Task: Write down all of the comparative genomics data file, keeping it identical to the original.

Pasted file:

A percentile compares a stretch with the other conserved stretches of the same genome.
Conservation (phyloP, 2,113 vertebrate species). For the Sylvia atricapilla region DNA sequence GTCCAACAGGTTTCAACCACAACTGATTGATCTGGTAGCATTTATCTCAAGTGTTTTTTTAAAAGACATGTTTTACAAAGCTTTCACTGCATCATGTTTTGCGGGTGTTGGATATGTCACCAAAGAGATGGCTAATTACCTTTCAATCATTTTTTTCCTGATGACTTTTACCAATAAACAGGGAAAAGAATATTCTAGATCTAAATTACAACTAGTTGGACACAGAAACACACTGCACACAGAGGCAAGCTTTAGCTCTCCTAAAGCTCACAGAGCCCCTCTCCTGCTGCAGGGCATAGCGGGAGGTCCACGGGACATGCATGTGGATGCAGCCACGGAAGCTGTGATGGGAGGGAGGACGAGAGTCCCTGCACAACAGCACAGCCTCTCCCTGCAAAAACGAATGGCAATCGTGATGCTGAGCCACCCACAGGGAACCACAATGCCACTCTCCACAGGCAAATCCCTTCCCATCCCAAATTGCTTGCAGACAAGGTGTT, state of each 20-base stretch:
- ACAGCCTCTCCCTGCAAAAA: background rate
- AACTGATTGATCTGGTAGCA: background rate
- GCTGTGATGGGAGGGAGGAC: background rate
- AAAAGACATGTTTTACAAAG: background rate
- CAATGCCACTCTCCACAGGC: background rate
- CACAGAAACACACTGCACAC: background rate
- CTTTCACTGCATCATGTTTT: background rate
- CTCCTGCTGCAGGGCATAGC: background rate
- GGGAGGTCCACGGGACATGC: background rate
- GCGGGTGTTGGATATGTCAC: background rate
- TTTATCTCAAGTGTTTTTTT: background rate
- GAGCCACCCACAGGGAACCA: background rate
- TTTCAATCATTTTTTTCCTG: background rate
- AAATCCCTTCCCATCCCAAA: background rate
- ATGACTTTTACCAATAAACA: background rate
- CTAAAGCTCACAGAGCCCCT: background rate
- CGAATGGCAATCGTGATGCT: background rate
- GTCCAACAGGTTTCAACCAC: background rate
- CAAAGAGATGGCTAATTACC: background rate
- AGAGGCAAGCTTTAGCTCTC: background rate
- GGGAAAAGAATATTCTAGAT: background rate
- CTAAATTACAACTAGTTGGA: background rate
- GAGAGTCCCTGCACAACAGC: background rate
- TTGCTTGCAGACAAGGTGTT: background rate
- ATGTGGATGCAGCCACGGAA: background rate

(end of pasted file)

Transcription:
A percentile compares a stretch with the other conserved stretches of the same genome.
Conservation (phyloP, 2,113 vertebrate species). For the Sylvia atricapilla region DNA sequence GTCCAACAGGTTTCAACCACAACTGATTGATCTGGTAGCATTTATCTCAAGTGTTTTTTTAAAAGACATGTTTTACAAAGCTTTCACTGCATCATGTTTTGCGGGTGTTGGATATGTCACCAAAGAGATGGCTAATTACCTTTCAATCATTTTTTTCCTGATGACTTTTACCAATAAACAGGGAAAAGAATATTCTAGATCTAAATTACAACTAGTTGGACACAGAAACACACTGCACACAGAGGCAAGCTTTAGCTCTCCTAAAGCTCACAGAGCCCCTCTCCTGCTGCAGGGCATAGCGGGAGGTCCACGGGACATGCATGTGGATGCAGCCACGGAAGCTGTGATGGGAGGGAGGACGAGAGTCCCTGCACAACAGCACAGCCTCTCCCTGCAAAAACGAATGGCAATCGTGATGCTGAGCCACCCACAGGGAACCACAATGCCACTCTCCACAGGCAAATCCCTTCCCATCCCAAATTGCTTGCAGACAAGGTGTT, state of each 20-base stretch:
- ACAGCCTCTCCCTGCAAAAA: background rate
- AACTGATTGATCTGGTAGCA: background rate
- GCTGTGATGGGAGGGAGGAC: background rate
- AAAAGACATGTTTTACAAAG: background rate
- CAATGCCACTCTCCACAGGC: background rate
- CACAGAAACACACTGCACAC: background rate
- CTTTCACTGCATCATGTTTT: background rate
- CTCCTGCTGCAGGGCATAGC: background rate
- GGGAGGTCCACGGGACATGC: background rate
- GCGGGTGTTGGATATGTCAC: background rate
- TTTATCTCAAGTGTTTTTTT: background rate
- GAGCCACCCACAGGGAACCA: background rate
- TTTCAATCATTTTTTTCCTG: background rate
- AAATCCCTTCCCATCCCAAA: background rate
- ATGACTTTTACCAATAAACA: background rate
- CTAAAGCTCACAGAGCCCCT: background rate
- CGAATGGCAATCGTGATGCT: background rate
- GTCCAACAGGTTTCAACCAC: background rate
- CAAAGAGATGGCTAATTACC: background rate
- AGAGGCAAGCTTTAGCTCTC: background rate
- GGGAAAAGAATATTCTAGAT: background rate
- CTAAATTACAACTAGTTGGA: background rate
- GAGAGTCCCTGCACAACAGC: background rate
- TTGCTTGCAGACAAGGTGTT: background rate
- ATGTGGATGCAGCCACGGAA: background rate